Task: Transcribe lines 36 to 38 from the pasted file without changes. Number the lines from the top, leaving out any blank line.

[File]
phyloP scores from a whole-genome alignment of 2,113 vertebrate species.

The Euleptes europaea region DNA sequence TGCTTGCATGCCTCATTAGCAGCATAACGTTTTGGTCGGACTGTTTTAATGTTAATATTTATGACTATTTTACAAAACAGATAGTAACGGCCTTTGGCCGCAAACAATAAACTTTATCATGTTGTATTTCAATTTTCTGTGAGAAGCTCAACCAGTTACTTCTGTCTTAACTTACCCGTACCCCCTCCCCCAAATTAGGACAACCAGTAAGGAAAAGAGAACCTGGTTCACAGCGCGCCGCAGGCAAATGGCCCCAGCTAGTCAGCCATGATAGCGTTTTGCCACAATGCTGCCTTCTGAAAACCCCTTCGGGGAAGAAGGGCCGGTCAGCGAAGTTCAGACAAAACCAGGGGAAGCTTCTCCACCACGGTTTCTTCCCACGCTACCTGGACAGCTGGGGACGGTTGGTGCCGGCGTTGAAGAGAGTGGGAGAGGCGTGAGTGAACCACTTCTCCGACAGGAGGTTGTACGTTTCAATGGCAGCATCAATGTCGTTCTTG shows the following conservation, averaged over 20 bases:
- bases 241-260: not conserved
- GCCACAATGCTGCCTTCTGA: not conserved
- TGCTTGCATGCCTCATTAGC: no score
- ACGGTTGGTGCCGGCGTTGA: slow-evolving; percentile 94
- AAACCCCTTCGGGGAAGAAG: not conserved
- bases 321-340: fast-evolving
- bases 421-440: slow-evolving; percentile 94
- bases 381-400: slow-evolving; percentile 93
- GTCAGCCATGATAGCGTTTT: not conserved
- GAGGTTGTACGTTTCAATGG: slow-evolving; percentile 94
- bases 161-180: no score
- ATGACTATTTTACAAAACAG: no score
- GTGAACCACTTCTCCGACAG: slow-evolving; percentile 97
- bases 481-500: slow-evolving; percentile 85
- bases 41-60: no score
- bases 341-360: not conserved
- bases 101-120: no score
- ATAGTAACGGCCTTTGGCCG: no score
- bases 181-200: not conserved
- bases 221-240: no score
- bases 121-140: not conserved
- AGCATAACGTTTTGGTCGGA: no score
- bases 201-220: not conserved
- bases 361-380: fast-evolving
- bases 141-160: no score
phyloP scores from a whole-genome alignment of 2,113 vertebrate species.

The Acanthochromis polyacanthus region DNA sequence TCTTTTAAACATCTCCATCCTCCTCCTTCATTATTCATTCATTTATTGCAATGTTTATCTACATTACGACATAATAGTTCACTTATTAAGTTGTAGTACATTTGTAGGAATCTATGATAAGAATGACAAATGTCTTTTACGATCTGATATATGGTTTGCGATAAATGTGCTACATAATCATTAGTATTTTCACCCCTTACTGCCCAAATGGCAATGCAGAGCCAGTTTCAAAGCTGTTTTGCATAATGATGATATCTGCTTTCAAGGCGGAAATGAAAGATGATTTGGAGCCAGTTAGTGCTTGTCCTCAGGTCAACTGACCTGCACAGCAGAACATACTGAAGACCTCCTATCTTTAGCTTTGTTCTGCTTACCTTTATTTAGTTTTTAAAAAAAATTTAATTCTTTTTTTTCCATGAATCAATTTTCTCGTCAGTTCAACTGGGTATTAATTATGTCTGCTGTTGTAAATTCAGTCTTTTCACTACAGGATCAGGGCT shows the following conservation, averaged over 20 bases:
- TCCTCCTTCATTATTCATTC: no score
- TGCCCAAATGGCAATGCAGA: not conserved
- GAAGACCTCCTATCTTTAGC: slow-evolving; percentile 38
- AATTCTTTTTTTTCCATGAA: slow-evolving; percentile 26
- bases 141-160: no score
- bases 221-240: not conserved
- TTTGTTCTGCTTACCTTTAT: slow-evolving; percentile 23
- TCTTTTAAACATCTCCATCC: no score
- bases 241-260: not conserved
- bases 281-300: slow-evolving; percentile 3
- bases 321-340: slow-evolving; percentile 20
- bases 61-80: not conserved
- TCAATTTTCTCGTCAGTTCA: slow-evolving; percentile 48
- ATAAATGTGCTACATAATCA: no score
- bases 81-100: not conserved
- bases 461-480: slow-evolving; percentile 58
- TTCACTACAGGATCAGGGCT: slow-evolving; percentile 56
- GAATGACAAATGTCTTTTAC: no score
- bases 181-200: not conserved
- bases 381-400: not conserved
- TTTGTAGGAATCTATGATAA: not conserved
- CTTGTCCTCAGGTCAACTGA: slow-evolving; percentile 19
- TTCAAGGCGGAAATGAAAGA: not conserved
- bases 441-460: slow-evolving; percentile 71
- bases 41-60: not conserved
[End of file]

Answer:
- TTTGTTCTGCTTACCTTTAT: slow-evolving; percentile 23
- TCTTTTAAACATCTCCATCC: no score
- bases 241-260: not conserved